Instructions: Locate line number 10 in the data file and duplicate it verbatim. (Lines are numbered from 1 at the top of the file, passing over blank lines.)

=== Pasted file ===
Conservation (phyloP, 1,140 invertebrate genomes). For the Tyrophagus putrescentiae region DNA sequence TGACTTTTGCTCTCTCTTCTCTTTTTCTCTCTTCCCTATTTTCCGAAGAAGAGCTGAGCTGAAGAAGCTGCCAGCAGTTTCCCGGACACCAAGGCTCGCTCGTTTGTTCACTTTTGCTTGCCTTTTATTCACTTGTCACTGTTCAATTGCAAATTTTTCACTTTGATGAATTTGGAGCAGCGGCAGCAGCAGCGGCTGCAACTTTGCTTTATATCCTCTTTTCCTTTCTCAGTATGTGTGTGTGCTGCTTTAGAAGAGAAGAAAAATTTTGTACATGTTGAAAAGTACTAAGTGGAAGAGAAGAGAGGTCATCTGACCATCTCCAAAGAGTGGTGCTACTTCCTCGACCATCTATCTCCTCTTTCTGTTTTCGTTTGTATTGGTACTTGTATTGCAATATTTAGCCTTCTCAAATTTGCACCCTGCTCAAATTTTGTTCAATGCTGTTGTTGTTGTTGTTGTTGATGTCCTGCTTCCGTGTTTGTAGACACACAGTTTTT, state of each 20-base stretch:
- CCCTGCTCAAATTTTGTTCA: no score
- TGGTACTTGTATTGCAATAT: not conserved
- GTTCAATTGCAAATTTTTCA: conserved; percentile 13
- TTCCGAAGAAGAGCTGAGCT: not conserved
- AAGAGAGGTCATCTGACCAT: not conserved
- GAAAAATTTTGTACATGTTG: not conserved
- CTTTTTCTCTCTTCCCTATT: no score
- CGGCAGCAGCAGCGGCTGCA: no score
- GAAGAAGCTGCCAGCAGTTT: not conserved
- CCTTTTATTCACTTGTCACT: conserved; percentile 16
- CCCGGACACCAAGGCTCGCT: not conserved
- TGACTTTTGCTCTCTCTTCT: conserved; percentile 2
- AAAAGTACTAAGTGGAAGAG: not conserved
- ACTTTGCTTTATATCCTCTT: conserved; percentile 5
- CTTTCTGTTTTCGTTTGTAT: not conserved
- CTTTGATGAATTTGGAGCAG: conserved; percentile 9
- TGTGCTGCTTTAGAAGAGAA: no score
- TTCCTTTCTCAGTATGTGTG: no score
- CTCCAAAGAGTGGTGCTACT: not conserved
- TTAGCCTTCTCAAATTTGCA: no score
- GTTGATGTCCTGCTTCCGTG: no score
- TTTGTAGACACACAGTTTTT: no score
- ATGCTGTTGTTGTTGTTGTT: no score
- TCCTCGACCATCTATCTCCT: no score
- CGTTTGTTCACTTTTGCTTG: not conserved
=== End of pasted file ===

- GAAGAAGCTGCCAGCAGTTT: not conserved